There were two auxiliary propulsion units (APUs) mounted about 1/3 of the 
ship's length from the bow.  They were electric and could be retracted when not 
in use, and rotated 360 degrees.  A skilled ship driver could use those and the 
main engine to maneuver pier-side or get underway with no tug boat if the 
opposing wind and tide were low (less than 15 knots wind or one knot of tide).

However, using the APUs to counteract the stern walk was a losing battle.  We 
found it was better to use momentum and good judgement to "coast" the ship up 
to the pier and get just close enough to get lines over, and then use the lines 
to pull the ship in the last few yards.

One could balance the APUs against the stern walk and twist the ship if needed,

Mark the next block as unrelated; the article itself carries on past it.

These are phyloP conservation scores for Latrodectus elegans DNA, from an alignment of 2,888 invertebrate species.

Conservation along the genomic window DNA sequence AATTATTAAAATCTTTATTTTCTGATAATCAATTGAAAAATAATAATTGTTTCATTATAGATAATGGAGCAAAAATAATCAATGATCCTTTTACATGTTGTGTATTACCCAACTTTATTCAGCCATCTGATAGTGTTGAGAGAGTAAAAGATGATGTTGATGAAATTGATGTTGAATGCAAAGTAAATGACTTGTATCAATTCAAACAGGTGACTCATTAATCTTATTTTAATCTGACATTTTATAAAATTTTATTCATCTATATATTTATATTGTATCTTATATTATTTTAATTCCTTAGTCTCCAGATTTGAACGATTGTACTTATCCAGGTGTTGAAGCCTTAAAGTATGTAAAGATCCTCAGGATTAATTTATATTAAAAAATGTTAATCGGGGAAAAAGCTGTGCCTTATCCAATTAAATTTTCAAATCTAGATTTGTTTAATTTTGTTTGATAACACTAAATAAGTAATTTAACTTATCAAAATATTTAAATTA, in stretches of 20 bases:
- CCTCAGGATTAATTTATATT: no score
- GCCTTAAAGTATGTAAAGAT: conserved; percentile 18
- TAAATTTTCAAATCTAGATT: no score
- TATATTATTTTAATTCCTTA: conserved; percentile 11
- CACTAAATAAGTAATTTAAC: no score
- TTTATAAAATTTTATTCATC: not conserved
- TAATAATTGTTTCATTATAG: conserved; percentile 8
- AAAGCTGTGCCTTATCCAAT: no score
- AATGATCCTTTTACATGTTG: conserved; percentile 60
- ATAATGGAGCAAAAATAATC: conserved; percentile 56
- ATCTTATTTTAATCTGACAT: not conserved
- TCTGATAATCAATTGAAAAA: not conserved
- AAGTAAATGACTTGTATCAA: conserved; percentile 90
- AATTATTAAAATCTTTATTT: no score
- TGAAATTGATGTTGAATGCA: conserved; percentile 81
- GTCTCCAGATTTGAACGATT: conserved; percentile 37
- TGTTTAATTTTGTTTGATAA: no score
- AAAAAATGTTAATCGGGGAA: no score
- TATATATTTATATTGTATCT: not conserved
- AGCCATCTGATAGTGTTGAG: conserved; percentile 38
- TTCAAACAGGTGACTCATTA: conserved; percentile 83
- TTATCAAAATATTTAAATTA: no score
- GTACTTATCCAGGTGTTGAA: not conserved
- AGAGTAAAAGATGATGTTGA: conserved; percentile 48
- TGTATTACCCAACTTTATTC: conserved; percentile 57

but that was usually a slow dance, very trying for Sailors waiting to get off 
the ship after a period at sea.  Far more efficient to come at the pier with a 
few knots speed (below three knots of forward speed the rudder became 
ineffective), and then kick the rudder to get the stern going the right way, 
and apply reverse thrust with propeller and APUs at just the right time.
Max Dillon
Charleston SC
'87 300TD
'95 E300

On September 12, 2015 10:21:24 PM EDT, Craig via Mercedes 
<> wrote:
>I'll bet it did. But didn't you have stern thrusters to counteract


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